It’s been a week since the start of clinical placement, and I can honestly say I’ve learned more than I thought I would considering how overwhelming the first few days were!
I spent this past week in the Chemistry department—specifically, getting to know the Vitros 5.1 analyzer.
As one might expect, there is a lot of automation in the lab. Considering the high volume and continual workflow of such a facility, it’s hard to imagine a time without the convenience of centrifuges, autosamplers, and even the platelet agitators in blood bank.
But technology cannot do everything and, more importantly, it creates its own challenges. Condition codes and delta checks can occur far more often than a student would think! It is the responsibility of a technologist to investigate these situations. For example – one might pull up a patient’s previous lab results to determine whether a markedly increased sodium (Na) is justified by a potential condition and its treatment, versus being a sample collection issue.
Error codes can arise from a wealth of circumstance: it could be a specific analyte not generating results, to problems with the system’s mechanics. Sometimes the solution is as straightforward as re-running the sample. Sometimes it’s not.
Troubleshooting is an unavoidable part of the profession and, as cliché as it sounds, it was important to take a step back and breathe when I wasn’t sure of what to do. Technologists have to be methodical in their work; job aids and other documentation on resolving issues won’t be all that effective if you’re too frazzled to follow them!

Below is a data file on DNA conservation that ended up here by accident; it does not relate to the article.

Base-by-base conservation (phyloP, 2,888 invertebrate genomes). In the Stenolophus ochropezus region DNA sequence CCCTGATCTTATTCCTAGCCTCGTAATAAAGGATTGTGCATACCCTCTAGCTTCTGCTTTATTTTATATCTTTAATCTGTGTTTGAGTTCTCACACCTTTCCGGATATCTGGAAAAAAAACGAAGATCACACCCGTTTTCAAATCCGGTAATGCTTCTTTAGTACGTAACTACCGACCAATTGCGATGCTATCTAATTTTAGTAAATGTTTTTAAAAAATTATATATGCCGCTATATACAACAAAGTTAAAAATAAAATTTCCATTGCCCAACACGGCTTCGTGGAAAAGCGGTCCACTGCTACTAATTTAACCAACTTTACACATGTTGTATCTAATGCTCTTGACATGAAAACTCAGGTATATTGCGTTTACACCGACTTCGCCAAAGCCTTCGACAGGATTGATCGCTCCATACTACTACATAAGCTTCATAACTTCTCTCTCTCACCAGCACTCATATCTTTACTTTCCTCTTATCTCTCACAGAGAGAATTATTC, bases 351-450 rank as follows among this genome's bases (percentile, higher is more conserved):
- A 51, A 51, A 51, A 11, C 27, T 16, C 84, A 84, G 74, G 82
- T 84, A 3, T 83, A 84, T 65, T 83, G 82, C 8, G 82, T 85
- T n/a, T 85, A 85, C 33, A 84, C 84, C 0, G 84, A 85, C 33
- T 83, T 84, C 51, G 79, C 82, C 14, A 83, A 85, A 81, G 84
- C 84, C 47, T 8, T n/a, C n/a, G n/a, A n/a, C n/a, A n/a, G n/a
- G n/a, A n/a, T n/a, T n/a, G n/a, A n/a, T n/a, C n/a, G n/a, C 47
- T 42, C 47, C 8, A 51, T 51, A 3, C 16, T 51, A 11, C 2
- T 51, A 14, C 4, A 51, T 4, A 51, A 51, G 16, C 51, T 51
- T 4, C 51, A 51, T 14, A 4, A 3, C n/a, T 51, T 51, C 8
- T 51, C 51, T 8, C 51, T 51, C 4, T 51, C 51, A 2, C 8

For the most part, our labs at BCIT involved a set task to be completed with few interruptions. In the clinical lab, people are always moving and prioritization is key.
Mornings were the busiest time on the Vitros analyzer. Prior to running patient samples, lab techs take care of daily maintenance and run quality control (QC) samples. If the QC is flagged, one has to – you guessed it – troubleshoot. These materials are in place to assess the validity of the test system, as well as technologist technique; patient results cannot be reported out until they’ve passed.
It is also important to pay attention to inventory! The Vitros 5.1 analyzer uses dry slide technology to distribute the sample and filter it through several layers before being measured by a spectrophotometer. With hundreds of routine, urgent, and STAT specimens run each day and at one reaction per slide, I was restocking reagents a few times each shift.
One thing BCIT’s instilled in me is the attention to detail necessary to be successful as a lab tech. A quick visual inspection of each tube and asking yourself, has the sample been spun? Is there adequate volume for testing? Are the ordered tests actually run on this analyzer?
Make sure the answer is ‘yes’ before loading the sample, and you could save yourself a lot of confusion when you don’t get any results.
Song of the week is new Pale Waves! I won’t be in Vancouver on Dec. 1st, but if I was, I would be seeing the band live at VENUE on Granville St.